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Libros Libros 1 - 10 de 165 sobre I cannot say he is everywhere alike; were he so, I should do him injury to compare...
" I cannot say he is everywhere alike; were he so, I should do him injury to compare him with the greatest of mankind. He is many times flat, insipid, his comic wit degenerating into clenches, his serious swelling into bombast But he is always great when... "
The Works of Samuel Johnson, L. L. D.: In Twelve Volumes - Página 189
por Samuel Johnson - 1809
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Dramatic Writings of Will. Shakespeare

William Shakespeare, Samuel Johnson, John Bell, George Steevens - 1788
...; he looked inwards, and " found her there, I cannot say he is every where " alike ; were he so, I should do him injury to " compare him with the greatest...mankind, He is " many times flat and insipid ; his comick wit dege" aerating into clenches, his serious swelling into " bombast. *< bombast. But he is...
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The Critical and Miscellaneous Prose Works of John Dryden: Now ..., Volumen2

John Dryden - 1800
...nature ; he looked inwards, and found her there. I cannot say he is every where alike; were he so, I should do him injury to compare him with the greatest of mankind. He is many times flat, insipid ; his comick wit degenerating into clenches, his serious swelling into bombast. But he is always...
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The plays of William Shakespeare: accurately printed from the text ..., Volumen1

William Shakespeare - 1803
...nature; he looked inwards, and found her there. I cannot say he is every where alike ; were lie so, I should do him injury to compare him with the greatest...of mankind. He is many times flat and insipid ; his comick wit degenerating into clenches, his serious swelling into bombast. But he is always great, when...
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The Monthly Mirror: Reflecting Men and Manners: With Strictures ..., Volumen17

1804
...her there. I cannot say he is every where alike. Were he so, I should do him injury to compare him to the greatest of mankind. He is many times flat and...great, when some great occasion is presented to him." Drj'dcu's Essay of Dramatic Poetry. a language so peculiar to themselves, as strongly to affect the...
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The Monthly Mirror: Reflecting Men and Manners : with Strictures ..., Volumen17

1804
...injury to contpare him to the greatest of mankind. He is many times fiat and insipid ; his comic vrit degenerating into clenches ; his serious swelling...bombast. But he is always great, when some great occasion i. presented to him." Drydeo's Essay of Dramatic Poetry. U tP-.'OL XVII. a language so peculiar to...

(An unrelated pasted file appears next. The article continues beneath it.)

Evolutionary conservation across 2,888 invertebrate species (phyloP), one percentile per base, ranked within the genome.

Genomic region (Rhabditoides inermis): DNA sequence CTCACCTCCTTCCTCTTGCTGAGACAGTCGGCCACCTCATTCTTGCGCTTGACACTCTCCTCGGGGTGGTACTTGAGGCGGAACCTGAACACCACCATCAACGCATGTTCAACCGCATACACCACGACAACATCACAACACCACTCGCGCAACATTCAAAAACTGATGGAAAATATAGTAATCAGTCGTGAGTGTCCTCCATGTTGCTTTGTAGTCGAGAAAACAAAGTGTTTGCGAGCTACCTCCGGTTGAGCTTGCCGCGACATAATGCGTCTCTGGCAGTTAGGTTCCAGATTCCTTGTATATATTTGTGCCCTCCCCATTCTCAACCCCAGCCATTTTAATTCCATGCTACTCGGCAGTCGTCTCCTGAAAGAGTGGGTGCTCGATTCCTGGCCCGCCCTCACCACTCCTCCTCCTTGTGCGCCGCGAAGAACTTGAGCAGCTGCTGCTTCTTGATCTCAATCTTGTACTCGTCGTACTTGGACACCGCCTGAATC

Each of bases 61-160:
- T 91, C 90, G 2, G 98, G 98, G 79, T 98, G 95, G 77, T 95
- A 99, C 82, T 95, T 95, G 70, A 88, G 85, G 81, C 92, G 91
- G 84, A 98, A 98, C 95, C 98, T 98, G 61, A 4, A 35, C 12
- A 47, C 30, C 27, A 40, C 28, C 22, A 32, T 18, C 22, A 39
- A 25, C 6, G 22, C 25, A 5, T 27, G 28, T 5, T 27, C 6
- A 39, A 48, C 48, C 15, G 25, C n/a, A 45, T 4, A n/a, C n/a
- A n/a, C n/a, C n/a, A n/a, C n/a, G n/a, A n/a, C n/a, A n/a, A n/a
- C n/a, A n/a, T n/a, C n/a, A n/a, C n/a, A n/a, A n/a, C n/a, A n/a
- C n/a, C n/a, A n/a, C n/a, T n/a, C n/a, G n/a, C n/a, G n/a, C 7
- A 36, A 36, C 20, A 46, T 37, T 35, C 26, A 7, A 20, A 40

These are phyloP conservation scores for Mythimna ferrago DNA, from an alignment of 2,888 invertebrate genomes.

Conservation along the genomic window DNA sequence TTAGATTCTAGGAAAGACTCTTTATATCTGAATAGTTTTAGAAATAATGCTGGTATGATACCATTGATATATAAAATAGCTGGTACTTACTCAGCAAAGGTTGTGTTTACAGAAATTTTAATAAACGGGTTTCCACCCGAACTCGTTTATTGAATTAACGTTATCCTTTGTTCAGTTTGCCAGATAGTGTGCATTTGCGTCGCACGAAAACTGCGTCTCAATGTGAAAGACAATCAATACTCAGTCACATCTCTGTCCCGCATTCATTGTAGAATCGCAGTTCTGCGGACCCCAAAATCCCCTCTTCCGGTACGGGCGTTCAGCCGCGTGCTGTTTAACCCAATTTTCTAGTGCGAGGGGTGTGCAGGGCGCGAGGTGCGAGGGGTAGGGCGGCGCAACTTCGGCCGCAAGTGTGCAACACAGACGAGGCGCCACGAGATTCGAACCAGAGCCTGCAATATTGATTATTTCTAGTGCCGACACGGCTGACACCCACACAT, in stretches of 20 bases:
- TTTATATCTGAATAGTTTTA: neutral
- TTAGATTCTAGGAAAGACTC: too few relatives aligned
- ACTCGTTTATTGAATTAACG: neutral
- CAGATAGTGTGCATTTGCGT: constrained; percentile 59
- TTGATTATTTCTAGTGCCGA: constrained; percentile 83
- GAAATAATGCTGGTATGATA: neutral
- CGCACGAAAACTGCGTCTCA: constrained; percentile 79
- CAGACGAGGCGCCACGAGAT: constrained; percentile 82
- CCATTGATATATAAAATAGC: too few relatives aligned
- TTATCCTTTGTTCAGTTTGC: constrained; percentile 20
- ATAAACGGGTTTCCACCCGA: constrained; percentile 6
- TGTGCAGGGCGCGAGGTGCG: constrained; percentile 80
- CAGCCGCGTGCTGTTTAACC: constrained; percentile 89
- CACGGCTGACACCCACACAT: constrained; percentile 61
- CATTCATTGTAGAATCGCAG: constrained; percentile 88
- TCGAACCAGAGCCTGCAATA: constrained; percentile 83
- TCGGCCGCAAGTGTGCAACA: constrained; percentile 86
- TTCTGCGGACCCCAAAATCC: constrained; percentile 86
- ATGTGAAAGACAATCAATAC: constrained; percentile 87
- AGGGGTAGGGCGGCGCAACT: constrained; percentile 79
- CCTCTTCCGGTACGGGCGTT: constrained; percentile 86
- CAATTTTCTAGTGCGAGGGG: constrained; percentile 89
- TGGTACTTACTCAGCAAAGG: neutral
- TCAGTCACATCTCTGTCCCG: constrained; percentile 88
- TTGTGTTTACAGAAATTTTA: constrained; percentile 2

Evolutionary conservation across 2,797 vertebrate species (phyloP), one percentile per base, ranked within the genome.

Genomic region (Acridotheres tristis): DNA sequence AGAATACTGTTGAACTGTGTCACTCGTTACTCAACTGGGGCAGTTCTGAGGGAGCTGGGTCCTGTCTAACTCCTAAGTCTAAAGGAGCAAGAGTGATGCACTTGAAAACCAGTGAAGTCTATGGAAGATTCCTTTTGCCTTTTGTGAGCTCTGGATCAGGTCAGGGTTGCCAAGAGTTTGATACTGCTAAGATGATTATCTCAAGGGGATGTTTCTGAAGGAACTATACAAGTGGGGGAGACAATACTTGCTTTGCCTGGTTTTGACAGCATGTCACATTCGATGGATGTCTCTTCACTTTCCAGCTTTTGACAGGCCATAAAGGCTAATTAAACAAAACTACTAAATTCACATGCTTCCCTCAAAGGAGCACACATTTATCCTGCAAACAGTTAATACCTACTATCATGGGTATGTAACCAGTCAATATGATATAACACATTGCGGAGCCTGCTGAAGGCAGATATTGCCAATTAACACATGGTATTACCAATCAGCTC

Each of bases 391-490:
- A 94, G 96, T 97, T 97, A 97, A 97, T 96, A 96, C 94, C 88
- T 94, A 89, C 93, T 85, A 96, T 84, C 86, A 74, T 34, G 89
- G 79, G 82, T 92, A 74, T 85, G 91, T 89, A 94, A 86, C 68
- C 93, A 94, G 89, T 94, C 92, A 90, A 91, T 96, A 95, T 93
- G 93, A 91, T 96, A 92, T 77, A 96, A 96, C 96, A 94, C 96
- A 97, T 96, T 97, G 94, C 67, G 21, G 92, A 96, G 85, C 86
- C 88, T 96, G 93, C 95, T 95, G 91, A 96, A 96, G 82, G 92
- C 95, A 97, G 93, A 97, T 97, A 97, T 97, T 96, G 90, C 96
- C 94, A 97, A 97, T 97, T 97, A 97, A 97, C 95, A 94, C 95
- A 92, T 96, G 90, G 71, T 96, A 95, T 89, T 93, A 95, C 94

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The Works of Samuel Johnson, LL.D.

Samuel Johnson - 1806
...nature ; he looked m" wards, and found her there. I cannot say he " is every where alike j were he so, I should do " him injury to compare him with the greatest...clenches, his " serious swelling into bombast. But he is al" ways great when some great occasion is prc" sented to him : no man can say, he ever had a " lit...
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The Plays of William Shakespeare: With Notes of Various Commentators, Volumen1

William Shakespeare - 1806
...nature; he looked inwards, and found her there. I cannot say he is every where alike; were he so, I should do him injury to compare him with the greatest...of mankind. He is many times flat and insipid; his comick wit degenerating into clenches, bis serious swelling into bombast. But he is always great, when...
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Specimens of English Prose Writers: From the Earliest Times to the Close of ...

George Burnett - 1807
...nature; he looked inwards, and found her there. I cannot say he is every where alike ; were he so, I should do him injury to compare him with the greatest of mankind. He is many times flat, insipid ; his comic wit degenerating into clenches, his serious swelling into bombast. But he is always...
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Specimens of English prose-writers, from the earliest times to the close of ...

George Burnett - 1807
...nature; he looked inwards, and found her there. I cannot say he is every where alike ; were he so, I should do him injury to compare him with the greatest of mankind. He is many times flat, insipid ; his comic wit degenerating into clenches, his serious swelling into 'bombast. But he is always...
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Lectures on Rhetoric and Belles Lettres, Volumen2

Hugh Blair - 1807
...mankind, He is many times Gat and insipid ; his comic wit degenerating into clenches ; his rerious swelling into bombast. But he is always great, when some great occasion ls prctented te him/' DKYDEN'S Essay on Dramatic Poetry. f their manners, coarse or harsh in their...
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